Written by Brian Swope, MFT

“Finding Yourself” was originally posted on PhiladelphiaMFT.com.

What makes you you is what makes you unique. For some people, that happens sooner or more easily than for others. Not the speed with which they find it, but the act of finding him/herself and the acceptance of that is a sign of a strong and centered person.

This journey usually happens when you are single, or in a relationship that provides the security to make the trip. It removes much of our anxiety because the certainty provides the stability needed, but also the knowledge of what is needed when facing uncertainty. It is entwined with self-esteem but it goes beyond that.

Finding yourself makes you stronger on your own and stronger in the relationships of which you are a part.

1. Explore. Have a curiosity about yourself and the world around you. Go deeper with the things you know you like and see if there is more in them for you. Try new things to test yourself, meet new people, and find out if there is more for you. You’ll also learn what you don’t like.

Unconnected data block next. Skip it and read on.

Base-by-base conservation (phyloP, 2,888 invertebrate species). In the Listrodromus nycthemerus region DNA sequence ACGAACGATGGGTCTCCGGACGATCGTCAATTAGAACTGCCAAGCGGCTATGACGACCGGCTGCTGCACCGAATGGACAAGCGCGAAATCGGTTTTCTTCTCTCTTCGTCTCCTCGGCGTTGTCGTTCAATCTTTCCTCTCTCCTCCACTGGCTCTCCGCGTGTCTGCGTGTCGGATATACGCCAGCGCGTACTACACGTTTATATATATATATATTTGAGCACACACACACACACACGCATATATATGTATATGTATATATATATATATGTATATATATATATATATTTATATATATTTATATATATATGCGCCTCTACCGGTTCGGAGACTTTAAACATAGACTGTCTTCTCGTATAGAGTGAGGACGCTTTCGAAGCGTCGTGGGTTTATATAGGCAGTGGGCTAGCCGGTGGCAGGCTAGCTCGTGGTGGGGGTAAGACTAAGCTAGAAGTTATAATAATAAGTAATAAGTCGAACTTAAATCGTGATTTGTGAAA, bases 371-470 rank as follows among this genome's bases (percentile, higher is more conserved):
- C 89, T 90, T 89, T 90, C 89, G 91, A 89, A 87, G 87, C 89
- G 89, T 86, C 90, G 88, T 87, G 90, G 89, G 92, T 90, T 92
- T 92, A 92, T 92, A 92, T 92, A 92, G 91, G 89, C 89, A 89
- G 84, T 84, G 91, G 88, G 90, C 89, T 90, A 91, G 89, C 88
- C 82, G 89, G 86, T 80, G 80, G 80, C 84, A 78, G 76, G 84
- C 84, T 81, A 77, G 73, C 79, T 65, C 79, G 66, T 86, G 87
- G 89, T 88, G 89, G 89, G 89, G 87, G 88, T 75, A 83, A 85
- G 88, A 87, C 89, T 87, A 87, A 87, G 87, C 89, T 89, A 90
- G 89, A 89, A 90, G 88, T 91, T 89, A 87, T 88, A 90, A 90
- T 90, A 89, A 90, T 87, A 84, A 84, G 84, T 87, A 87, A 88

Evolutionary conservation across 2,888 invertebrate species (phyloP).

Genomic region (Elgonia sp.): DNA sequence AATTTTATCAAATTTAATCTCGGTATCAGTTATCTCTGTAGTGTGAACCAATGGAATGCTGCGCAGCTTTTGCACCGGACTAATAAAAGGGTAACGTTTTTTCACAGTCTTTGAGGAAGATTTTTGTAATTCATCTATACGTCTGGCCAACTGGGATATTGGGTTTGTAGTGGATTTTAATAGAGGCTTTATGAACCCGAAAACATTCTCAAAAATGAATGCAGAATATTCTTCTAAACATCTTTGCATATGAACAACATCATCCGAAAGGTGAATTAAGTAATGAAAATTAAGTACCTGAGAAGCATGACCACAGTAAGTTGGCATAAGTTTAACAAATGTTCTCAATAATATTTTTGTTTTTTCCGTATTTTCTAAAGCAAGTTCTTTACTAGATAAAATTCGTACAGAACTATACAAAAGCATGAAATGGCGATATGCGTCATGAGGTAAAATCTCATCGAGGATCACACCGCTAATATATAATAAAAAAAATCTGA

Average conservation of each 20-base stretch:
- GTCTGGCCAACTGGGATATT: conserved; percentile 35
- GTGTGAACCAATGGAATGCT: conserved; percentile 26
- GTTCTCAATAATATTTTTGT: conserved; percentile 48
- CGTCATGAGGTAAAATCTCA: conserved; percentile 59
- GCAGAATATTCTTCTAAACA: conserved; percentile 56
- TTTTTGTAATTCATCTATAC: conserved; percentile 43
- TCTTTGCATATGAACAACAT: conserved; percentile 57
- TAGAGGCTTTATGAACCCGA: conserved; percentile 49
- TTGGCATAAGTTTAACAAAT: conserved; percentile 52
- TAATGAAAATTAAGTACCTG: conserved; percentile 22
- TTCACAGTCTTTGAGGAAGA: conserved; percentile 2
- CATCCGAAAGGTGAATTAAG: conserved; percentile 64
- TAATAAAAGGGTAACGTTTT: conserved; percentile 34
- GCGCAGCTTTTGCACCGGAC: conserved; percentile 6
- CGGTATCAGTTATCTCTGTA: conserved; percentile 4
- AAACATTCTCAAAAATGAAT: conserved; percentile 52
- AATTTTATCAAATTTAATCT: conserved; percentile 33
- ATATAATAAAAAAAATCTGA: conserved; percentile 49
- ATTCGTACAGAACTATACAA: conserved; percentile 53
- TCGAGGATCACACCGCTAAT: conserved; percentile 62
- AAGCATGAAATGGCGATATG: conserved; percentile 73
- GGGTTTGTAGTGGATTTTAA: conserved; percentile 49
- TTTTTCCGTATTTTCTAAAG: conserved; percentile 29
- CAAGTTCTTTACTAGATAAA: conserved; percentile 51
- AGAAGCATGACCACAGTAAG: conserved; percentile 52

2. Respect. “To thine own self be true,” Shakespeare said. Compromise is a part of any relationship, but when it comes to self care and your own morals and deeper beliefs, ignoring or taking short cuts may mean paying for it later, from a physical healthy/mental health point. Too tired, sick, or feeling bad about a decision are big potholes in your journey and is something very much in your control.

3. Trust. Trust is something people think is placed onto another person, but it starts first with yourself because others can and will let you down. Know your abilities to stretch them when you feel you can or you feel you have the support needed to do more. Develop your gut feeling by first starting with the small and listening to it and coming to understand it before, during, and after.

Each of these paths to a more insightful and centered self can be taken in many different ways. The process will be an enriching one for yourself and the connections you have with others. Yoga and mindfulness are easily accessible on-ramps, because each is inherently about exploration, respect and trust and you develop these traits on a physical, mental and emotional level.

Therapy can be a great guide, too, especially if there is a history of not understanding these concepts or for someone who has had many violations of respect or trust – both internally and externally.

Regardless of how you develop any or all of these, the stronger you are as an individual, the stronger and better you can be as a family member, friend, and intimate partner.

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